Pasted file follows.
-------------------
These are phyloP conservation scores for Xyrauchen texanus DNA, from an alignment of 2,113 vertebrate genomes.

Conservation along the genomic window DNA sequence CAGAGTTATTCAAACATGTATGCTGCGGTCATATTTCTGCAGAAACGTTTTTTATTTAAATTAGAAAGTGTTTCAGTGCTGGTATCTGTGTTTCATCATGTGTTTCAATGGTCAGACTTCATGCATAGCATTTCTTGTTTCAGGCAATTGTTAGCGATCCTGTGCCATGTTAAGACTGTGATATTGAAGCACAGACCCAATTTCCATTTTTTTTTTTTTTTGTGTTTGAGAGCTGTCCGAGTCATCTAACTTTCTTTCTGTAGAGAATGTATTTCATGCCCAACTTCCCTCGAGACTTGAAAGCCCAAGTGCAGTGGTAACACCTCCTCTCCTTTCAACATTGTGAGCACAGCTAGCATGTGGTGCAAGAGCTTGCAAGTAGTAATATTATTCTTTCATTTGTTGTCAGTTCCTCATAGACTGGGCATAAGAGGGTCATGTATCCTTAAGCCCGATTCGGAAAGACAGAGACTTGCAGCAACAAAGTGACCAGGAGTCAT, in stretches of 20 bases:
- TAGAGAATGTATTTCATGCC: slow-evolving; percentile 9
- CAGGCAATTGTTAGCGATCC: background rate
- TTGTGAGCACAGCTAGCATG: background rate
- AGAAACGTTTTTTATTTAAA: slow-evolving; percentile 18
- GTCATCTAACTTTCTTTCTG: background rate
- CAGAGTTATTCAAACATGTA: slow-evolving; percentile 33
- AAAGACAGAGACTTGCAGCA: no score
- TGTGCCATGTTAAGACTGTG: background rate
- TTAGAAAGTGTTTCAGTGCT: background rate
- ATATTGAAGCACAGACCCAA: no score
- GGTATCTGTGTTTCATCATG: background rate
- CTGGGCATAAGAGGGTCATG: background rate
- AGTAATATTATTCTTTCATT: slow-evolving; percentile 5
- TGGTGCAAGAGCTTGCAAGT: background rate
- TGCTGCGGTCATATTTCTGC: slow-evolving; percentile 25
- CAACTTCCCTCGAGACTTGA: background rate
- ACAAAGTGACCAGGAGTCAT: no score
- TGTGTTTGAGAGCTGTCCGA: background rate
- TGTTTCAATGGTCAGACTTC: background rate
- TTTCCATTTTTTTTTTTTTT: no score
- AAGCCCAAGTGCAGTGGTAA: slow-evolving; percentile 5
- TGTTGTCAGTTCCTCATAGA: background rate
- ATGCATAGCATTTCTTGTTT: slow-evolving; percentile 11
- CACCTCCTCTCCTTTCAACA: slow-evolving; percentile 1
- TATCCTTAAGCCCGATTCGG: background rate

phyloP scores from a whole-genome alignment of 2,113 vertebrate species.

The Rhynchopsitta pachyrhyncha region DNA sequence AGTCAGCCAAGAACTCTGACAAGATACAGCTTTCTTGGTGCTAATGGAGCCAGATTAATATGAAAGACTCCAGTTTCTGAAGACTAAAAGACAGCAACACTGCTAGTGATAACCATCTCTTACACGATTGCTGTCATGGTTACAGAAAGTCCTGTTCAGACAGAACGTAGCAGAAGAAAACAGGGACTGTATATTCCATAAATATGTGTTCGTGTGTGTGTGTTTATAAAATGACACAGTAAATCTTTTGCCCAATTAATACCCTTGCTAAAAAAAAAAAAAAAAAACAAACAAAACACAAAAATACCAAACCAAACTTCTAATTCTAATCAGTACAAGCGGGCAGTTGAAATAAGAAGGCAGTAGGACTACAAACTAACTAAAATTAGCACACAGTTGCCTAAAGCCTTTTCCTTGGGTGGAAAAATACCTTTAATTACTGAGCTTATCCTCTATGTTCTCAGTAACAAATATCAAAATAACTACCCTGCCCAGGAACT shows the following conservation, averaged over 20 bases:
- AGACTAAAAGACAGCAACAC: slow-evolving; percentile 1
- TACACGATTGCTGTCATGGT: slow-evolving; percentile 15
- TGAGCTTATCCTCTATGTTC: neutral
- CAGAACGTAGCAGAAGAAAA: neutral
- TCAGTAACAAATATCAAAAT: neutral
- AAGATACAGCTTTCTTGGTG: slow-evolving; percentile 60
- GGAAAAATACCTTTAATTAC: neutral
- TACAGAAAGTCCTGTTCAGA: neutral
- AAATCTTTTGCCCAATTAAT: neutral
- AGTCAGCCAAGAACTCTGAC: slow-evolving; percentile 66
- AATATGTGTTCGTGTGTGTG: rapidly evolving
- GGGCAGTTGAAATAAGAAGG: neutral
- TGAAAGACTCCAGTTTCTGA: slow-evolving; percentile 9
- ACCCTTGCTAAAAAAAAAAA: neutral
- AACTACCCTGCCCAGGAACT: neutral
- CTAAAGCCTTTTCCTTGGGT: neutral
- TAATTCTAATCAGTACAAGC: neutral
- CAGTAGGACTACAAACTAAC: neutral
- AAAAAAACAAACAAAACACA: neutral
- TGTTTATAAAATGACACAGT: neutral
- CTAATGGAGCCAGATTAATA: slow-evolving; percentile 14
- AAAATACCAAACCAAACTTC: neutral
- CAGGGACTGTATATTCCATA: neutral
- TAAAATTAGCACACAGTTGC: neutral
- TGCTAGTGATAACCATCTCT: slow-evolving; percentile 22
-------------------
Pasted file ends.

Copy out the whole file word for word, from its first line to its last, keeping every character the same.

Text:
These are phyloP conservation scores for Xyrauchen texanus DNA, from an alignment of 2,113 vertebrate genomes.

Conservation along the genomic window DNA sequence CAGAGTTATTCAAACATGTATGCTGCGGTCATATTTCTGCAGAAACGTTTTTTATTTAAATTAGAAAGTGTTTCAGTGCTGGTATCTGTGTTTCATCATGTGTTTCAATGGTCAGACTTCATGCATAGCATTTCTTGTTTCAGGCAATTGTTAGCGATCCTGTGCCATGTTAAGACTGTGATATTGAAGCACAGACCCAATTTCCATTTTTTTTTTTTTTTGTGTTTGAGAGCTGTCCGAGTCATCTAACTTTCTTTCTGTAGAGAATGTATTTCATGCCCAACTTCCCTCGAGACTTGAAAGCCCAAGTGCAGTGGTAACACCTCCTCTCCTTTCAACATTGTGAGCACAGCTAGCATGTGGTGCAAGAGCTTGCAAGTAGTAATATTATTCTTTCATTTGTTGTCAGTTCCTCATAGACTGGGCATAAGAGGGTCATGTATCCTTAAGCCCGATTCGGAAAGACAGAGACTTGCAGCAACAAAGTGACCAGGAGTCAT, in stretches of 20 bases:
- TAGAGAATGTATTTCATGCC: slow-evolving; percentile 9
- CAGGCAATTGTTAGCGATCC: background rate
- TTGTGAGCACAGCTAGCATG: background rate
- AGAAACGTTTTTTATTTAAA: slow-evolving; percentile 18
- GTCATCTAACTTTCTTTCTG: background rate
- CAGAGTTATTCAAACATGTA: slow-evolving; percentile 33
- AAAGACAGAGACTTGCAGCA: no score
- TGTGCCATGTTAAGACTGTG: background rate
- TTAGAAAGTGTTTCAGTGCT: background rate
- ATATTGAAGCACAGACCCAA: no score
- GGTATCTGTGTTTCATCATG: background rate
- CTGGGCATAAGAGGGTCATG: background rate
- AGTAATATTATTCTTTCATT: slow-evolving; percentile 5
- TGGTGCAAGAGCTTGCAAGT: background rate
- TGCTGCGGTCATATTTCTGC: slow-evolving; percentile 25
- CAACTTCCCTCGAGACTTGA: background rate
- ACAAAGTGACCAGGAGTCAT: no score
- TGTGTTTGAGAGCTGTCCGA: background rate
- TGTTTCAATGGTCAGACTTC: background rate
- TTTCCATTTTTTTTTTTTTT: no score
- AAGCCCAAGTGCAGTGGTAA: slow-evolving; percentile 5
- TGTTGTCAGTTCCTCATAGA: background rate
- ATGCATAGCATTTCTTGTTT: slow-evolving; percentile 11
- CACCTCCTCTCCTTTCAACA: slow-evolving; percentile 1
- TATCCTTAAGCCCGATTCGG: background rate

phyloP scores from a whole-genome alignment of 2,113 vertebrate species.

The Rhynchopsitta pachyrhyncha region DNA sequence AGTCAGCCAAGAACTCTGACAAGATACAGCTTTCTTGGTGCTAATGGAGCCAGATTAATATGAAAGACTCCAGTTTCTGAAGACTAAAAGACAGCAACACTGCTAGTGATAACCATCTCTTACACGATTGCTGTCATGGTTACAGAAAGTCCTGTTCAGACAGAACGTAGCAGAAGAAAACAGGGACTGTATATTCCATAAATATGTGTTCGTGTGTGTGTGTTTATAAAATGACACAGTAAATCTTTTGCCCAATTAATACCCTTGCTAAAAAAAAAAAAAAAAAACAAACAAAACACAAAAATACCAAACCAAACTTCTAATTCTAATCAGTACAAGCGGGCAGTTGAAATAAGAAGGCAGTAGGACTACAAACTAACTAAAATTAGCACACAGTTGCCTAAAGCCTTTTCCTTGGGTGGAAAAATACCTTTAATTACTGAGCTTATCCTCTATGTTCTCAGTAACAAATATCAAAATAACTACCCTGCCCAGGAACT shows the following conservation, averaged over 20 bases:
- AGACTAAAAGACAGCAACAC: slow-evolving; percentile 1
- TACACGATTGCTGTCATGGT: slow-evolving; percentile 15
- TGAGCTTATCCTCTATGTTC: neutral
- CAGAACGTAGCAGAAGAAAA: neutral
- TCAGTAACAAATATCAAAAT: neutral
- AAGATACAGCTTTCTTGGTG: slow-evolving; percentile 60
- GGAAAAATACCTTTAATTAC: neutral
- TACAGAAAGTCCTGTTCAGA: neutral
- AAATCTTTTGCCCAATTAAT: neutral
- AGTCAGCCAAGAACTCTGAC: slow-evolving; percentile 66
- AATATGTGTTCGTGTGTGTG: rapidly evolving
- GGGCAGTTGAAATAAGAAGG: neutral
- TGAAAGACTCCAGTTTCTGA: slow-evolving; percentile 9
- ACCCTTGCTAAAAAAAAAAA: neutral
- AACTACCCTGCCCAGGAACT: neutral
- CTAAAGCCTTTTCCTTGGGT: neutral
- TAATTCTAATCAGTACAAGC: neutral
- CAGTAGGACTACAAACTAAC: neutral
- AAAAAAACAAACAAAACACA: neutral
- TGTTTATAAAATGACACAGT: neutral
- CTAATGGAGCCAGATTAATA: slow-evolving; percentile 14
- AAAATACCAAACCAAACTTC: neutral
- CAGGGACTGTATATTCCATA: neutral
- TAAAATTAGCACACAGTTGC: neutral
- TGCTAGTGATAACCATCTCT: slow-evolving; percentile 22